What do you intend to achieve with this event?
Basically, what we are doing with this event is to create awareness about data center solutions in Nigeria, and also to make people understand the relationship between cloud solutions and data centers. We want to make information available to the public that it’s not all about building a data center here, but they should be married to the international standard. As the data center revolution is catching up in Africa, there is a need to have these centers meet up with the international standard. That is the aim of this forum, to educate people, develop human capacity for data center and create man power that will take care of these data centers in Nigeria. Data center is a very capital intensive project and it will be pointless having such a huge facility, then not having competent manpower managing these facilities. We are here to create that avenue where Nigerians can be trained and informed about data center management.
As a specialist in data center consultancy, what do you think is the best approach and do you think Nigeria is ripe for this revolution?
Yes, Nigeria is very ripe. With huge investment in ICT and population, they are in the best position to adopt data center services that will reposition them as the ICT hub in West Africa. There is a huge population which translates to skills. This is a huge business and it will help the economy, but I am of the opinion that modern data center should be brand specific. These data centers should cater for a particular industry. So I think that I am in the industry specific data center.
What is your gauge of human capacity in Nigeria as it relates to modern data centers springing up here?
Here in Nigeria, we have a whole lot of talented people. But these talents aren’t enough to run data centers efficiently. What is required in running data center of a highly specialized part of ICT is skill, and that seems to be lacking here. What we are doing is educating them; we put out crash courses and make them viable to run these facilities. Education with know how is the key. For Nigeria to be viable and become an ICT hub in Africa, it boils down to education of people not just building data centers.
We have two basic data center, the hot air and cold air. What do you think is the approach?
The best approach is not hot air or cold air, but to audit every single data center in Nigeria. This should be done and ours is to give advice. Data centers need to be assessed; there are a lot of mistakes here in Nigeria. It is not all about building data centers, but knowing the day to day running of data centers. We have audited many data centers in Nigeria, which is important. I will not recommend a specific type of data center due to the fact that Nigeria is not just a specific country, because the type of OEM that is good in the south might not work in the North.
What are the features of next generation data centers?
The next generation data center will be open source and brand specific. The next generation data center will be localized and industry specific. The next generation data center will be cloud based and not physical specific. The next generation data center will be different from what we have today. A military data center will be different from a university data center. That is how the next generation data center will be.
How frequent should the audit of data center be carried out?
What is important is not the cost of data center, but how efficient it is. The audit should be external and internal. the external audit should be two years and the internal audit should be a continuous process. This is very important because the data center is liable for anything that happens. There should be an assessment of the data center facility every time.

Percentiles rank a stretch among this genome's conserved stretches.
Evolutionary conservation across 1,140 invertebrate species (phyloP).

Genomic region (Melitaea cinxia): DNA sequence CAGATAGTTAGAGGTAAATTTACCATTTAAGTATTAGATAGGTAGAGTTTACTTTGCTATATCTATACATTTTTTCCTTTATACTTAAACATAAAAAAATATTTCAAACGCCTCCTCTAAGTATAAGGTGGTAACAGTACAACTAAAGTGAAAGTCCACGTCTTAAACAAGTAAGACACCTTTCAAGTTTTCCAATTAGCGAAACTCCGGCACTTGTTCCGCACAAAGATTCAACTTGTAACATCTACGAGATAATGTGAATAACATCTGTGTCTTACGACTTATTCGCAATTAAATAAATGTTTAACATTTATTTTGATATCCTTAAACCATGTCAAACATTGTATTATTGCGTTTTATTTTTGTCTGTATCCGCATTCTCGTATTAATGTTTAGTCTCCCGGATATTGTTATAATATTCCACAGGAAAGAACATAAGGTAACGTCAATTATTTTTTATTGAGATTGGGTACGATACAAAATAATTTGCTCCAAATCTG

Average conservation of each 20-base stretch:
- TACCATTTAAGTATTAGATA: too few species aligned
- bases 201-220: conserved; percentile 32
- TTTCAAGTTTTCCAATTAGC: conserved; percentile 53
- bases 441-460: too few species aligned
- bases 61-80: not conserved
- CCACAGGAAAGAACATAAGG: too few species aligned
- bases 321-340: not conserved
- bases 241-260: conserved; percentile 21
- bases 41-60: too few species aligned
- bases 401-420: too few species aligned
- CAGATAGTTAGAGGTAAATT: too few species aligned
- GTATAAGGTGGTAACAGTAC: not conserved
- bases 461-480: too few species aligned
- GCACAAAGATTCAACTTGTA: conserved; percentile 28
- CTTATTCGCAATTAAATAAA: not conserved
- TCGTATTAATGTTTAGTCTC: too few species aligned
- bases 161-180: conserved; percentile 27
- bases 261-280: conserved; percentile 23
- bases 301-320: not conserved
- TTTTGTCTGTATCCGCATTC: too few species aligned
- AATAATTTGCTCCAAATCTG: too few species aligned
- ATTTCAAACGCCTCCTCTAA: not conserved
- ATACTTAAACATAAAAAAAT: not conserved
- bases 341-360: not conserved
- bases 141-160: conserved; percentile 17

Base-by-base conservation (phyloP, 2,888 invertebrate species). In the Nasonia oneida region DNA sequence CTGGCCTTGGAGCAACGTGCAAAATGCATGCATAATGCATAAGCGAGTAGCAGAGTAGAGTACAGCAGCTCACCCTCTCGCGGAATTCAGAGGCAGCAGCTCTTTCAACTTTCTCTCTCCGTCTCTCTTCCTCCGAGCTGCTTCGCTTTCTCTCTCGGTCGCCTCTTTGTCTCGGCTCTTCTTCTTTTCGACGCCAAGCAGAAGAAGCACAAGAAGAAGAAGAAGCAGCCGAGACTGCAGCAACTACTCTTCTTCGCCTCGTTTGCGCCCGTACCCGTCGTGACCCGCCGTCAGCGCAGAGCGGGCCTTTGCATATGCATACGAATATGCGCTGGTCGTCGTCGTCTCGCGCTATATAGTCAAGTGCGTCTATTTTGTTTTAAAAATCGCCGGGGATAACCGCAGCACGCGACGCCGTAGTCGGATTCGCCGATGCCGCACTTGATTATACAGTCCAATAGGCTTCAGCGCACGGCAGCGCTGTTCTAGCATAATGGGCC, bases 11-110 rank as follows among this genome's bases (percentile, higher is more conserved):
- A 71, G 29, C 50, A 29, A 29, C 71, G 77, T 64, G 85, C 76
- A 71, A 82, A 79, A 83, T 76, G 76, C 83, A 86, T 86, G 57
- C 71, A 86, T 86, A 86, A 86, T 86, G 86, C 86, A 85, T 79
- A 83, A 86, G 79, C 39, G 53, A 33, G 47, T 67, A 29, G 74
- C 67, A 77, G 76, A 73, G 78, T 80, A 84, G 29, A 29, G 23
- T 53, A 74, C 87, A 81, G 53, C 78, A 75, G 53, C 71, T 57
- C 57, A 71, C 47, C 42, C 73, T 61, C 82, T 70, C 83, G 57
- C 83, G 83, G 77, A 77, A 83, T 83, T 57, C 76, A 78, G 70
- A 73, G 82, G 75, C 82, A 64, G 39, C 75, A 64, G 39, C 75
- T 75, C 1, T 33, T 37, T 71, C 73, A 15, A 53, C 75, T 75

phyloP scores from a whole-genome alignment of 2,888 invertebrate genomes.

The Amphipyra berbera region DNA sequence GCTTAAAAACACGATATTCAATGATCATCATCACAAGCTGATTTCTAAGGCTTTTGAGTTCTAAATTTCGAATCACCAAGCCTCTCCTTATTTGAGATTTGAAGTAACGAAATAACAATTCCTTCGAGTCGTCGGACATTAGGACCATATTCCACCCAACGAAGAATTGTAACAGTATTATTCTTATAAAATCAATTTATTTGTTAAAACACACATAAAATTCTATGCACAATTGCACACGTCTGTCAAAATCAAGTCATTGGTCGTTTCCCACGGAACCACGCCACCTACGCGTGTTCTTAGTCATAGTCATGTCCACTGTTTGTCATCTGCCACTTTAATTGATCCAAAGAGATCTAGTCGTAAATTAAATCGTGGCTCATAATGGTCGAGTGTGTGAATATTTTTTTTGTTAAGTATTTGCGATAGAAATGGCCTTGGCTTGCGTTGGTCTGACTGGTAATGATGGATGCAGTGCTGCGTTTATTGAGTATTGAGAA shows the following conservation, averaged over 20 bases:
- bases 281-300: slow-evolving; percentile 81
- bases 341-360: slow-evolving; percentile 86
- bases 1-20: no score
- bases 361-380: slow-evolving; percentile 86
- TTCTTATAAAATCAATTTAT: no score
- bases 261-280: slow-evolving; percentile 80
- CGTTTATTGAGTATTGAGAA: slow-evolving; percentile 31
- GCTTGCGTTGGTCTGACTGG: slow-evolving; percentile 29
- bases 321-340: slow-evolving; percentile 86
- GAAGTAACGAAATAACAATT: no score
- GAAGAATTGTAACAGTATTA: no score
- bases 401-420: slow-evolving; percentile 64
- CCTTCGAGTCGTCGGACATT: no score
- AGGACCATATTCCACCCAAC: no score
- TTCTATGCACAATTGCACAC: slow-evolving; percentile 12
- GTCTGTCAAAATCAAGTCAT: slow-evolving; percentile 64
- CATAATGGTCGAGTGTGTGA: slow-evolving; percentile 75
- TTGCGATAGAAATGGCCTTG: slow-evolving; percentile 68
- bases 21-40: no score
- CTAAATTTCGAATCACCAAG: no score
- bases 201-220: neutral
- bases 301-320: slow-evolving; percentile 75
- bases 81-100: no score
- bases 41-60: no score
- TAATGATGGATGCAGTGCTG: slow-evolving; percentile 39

Cloud and the impetus for regional IT hubs
Cloud is a buzzword now: As one definition by http://projectstoc.com/ notes: “Cloud computing comes into focus only when you think about what IT always needs: a way to increase capacity or add capabilities on the fly without investing in new infrastructure, training new personnel, or licensing new software. Cloud computing encompasses any subscription-based or pay-per-use service that, in real time over the Internet, extends IT’s existing capabilities.” For many companies – whether big or small- there is a strong motivation to implement data management and the entire gamut of cloud computing. Cost saving holds special attraction and the ability to leverage faster on newer technologies to provide better core services is particularly exciting. But beyond these opportunities for corporate players, it is the more real possibilities of fostering a regional hub at national level that holds the strongest attraction. “Traditionally, companies build corporate data centers, install applications and are responsible for maintaining their IT infrastructures. However, cloud computing removes the need for organizations to own corporate data centers and install enterprise applications. Instead, cloud provides businesses with the advantage of scalability, on demand service, flexibility and reduced cost of computing, an increase has been identified in the acceptance and adoption of this new computing model in developed and developing countries,” writes R.K. Awosan (Member, IEEE) of the Department of Information Technology Sikkim Manipal University. India in his treatise: Factor Analysis of the Adoption of Cloud Computing in Nigeria. But the cloud brings a new challenge with possibility to end several others. The challenge is that cloud providers must beef up on education with knowhow among their high skilled staff to sustain the viability of companies outsourcing their mission critical elements to external competencies. That is where the big question lies now in Corporate Nigeria: whether and when to outsource and join the limited but growing list of cloud users. 6?s anchored by ANTHONY NWOSU/Commentary provided by Editor: IT Edge News